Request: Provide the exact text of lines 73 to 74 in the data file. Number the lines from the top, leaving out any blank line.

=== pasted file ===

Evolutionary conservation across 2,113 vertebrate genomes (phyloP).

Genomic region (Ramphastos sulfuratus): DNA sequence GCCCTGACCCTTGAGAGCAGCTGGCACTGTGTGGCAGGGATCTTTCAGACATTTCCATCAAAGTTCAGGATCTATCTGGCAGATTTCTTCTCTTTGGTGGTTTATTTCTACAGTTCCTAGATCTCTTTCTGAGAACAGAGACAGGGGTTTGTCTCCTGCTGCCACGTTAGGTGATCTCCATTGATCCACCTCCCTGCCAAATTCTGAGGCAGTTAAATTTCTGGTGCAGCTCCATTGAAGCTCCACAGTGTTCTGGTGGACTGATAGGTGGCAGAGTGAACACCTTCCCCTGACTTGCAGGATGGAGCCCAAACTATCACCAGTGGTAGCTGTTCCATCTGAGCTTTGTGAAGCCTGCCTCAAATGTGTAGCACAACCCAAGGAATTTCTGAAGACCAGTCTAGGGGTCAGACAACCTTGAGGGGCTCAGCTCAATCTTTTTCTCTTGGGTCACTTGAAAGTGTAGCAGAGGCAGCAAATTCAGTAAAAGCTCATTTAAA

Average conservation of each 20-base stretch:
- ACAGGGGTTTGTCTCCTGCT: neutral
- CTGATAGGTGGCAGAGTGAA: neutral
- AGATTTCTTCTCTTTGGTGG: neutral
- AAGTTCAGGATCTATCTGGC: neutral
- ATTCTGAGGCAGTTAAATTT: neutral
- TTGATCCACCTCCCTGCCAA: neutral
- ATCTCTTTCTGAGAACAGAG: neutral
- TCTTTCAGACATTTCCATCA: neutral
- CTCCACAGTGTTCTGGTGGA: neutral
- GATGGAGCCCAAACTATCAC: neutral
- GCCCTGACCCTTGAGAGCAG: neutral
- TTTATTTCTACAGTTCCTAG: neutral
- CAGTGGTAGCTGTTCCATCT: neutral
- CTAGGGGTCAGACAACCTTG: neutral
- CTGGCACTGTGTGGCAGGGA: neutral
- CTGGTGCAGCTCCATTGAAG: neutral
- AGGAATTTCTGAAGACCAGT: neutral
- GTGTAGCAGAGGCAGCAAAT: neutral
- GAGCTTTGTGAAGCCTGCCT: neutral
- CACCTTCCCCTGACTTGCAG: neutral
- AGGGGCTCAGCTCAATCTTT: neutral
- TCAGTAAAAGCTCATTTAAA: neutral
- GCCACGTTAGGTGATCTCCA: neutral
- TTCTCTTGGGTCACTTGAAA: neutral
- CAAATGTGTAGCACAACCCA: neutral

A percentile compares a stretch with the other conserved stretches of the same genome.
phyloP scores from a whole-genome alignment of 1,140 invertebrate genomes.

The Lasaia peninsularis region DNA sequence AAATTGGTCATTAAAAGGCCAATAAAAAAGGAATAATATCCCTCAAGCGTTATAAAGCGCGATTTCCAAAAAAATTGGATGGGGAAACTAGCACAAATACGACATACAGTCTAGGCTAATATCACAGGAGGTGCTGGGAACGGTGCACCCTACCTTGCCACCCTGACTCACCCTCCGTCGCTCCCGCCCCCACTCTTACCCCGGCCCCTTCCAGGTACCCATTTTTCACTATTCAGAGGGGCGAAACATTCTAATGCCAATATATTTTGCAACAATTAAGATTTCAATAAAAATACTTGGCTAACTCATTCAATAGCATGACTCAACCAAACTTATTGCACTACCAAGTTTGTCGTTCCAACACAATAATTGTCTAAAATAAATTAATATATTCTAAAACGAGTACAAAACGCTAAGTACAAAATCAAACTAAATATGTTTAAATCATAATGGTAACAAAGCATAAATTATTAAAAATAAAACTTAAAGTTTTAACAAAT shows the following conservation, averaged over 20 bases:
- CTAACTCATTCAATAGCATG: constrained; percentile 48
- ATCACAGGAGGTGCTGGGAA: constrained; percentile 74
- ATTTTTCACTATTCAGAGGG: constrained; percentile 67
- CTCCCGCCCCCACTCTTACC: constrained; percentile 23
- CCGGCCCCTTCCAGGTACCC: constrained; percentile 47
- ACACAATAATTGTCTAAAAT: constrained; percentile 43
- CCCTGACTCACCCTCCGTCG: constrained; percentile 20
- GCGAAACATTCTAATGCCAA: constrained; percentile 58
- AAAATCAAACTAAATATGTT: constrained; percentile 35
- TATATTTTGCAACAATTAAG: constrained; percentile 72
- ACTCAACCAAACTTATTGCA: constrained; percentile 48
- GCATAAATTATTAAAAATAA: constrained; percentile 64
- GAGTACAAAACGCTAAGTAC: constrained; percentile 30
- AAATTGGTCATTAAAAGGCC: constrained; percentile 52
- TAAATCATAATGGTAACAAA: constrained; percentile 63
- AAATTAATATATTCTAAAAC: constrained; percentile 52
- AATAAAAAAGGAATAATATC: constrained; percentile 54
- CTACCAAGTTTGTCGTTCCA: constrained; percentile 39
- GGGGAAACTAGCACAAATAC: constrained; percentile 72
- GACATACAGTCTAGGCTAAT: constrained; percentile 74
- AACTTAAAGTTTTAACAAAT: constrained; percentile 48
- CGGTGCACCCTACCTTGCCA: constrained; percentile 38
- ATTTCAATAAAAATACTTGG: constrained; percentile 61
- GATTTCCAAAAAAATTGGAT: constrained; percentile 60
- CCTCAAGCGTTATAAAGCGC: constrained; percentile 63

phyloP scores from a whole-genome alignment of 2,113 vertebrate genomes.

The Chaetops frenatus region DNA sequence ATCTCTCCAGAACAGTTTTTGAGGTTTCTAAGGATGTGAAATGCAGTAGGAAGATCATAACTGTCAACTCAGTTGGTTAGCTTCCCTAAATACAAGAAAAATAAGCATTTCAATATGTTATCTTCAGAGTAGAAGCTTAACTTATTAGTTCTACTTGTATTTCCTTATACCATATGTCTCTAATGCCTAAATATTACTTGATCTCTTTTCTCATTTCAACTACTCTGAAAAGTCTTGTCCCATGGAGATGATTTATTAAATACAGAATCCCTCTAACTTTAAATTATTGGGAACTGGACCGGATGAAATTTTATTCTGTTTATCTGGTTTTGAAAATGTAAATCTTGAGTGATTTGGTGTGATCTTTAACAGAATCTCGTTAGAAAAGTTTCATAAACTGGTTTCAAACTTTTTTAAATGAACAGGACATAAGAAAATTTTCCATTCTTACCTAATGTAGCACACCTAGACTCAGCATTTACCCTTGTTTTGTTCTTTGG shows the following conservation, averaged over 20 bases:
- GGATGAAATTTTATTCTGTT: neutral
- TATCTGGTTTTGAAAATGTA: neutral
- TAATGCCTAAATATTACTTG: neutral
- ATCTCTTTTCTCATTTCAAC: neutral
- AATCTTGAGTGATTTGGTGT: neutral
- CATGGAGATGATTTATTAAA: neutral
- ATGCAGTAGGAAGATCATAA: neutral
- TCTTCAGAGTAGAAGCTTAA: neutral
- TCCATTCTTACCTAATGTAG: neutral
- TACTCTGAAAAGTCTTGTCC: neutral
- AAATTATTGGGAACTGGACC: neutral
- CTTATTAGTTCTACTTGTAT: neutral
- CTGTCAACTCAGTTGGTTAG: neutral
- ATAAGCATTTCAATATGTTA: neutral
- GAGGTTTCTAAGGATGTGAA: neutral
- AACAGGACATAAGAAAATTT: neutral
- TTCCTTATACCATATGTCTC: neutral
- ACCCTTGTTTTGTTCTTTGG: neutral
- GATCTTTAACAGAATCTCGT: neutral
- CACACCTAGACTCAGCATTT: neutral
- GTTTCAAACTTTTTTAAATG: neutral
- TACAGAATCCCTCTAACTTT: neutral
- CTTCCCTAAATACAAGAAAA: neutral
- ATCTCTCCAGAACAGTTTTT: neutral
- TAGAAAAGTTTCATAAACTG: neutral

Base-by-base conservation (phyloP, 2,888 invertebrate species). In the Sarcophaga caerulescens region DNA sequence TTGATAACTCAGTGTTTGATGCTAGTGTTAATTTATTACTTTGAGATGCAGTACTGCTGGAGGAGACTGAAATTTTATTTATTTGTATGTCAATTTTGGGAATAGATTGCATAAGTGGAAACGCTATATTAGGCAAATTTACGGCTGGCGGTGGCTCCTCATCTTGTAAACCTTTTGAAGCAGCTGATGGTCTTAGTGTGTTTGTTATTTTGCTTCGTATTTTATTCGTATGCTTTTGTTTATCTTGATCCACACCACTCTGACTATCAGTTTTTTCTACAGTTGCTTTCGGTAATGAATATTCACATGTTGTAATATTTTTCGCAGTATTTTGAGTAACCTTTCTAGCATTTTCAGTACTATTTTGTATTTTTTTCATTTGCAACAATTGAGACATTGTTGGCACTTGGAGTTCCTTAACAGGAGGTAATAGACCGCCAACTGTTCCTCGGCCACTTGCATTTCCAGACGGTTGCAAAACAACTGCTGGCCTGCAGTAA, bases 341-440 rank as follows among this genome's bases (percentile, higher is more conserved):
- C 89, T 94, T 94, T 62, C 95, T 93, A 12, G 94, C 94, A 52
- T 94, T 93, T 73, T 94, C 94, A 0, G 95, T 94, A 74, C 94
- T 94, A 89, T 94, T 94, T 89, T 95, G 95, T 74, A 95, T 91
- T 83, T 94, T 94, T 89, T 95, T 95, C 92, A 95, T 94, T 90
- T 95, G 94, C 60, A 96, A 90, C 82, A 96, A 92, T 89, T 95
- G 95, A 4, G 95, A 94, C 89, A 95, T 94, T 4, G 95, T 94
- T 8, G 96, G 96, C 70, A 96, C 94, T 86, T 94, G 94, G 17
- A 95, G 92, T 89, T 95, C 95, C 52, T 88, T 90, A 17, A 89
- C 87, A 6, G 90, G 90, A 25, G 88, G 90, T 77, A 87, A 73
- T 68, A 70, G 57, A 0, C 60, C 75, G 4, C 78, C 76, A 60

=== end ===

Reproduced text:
- GAGGTTTCTAAGGATGTGAA: neutral
- AACAGGACATAAGAAAATTT: neutral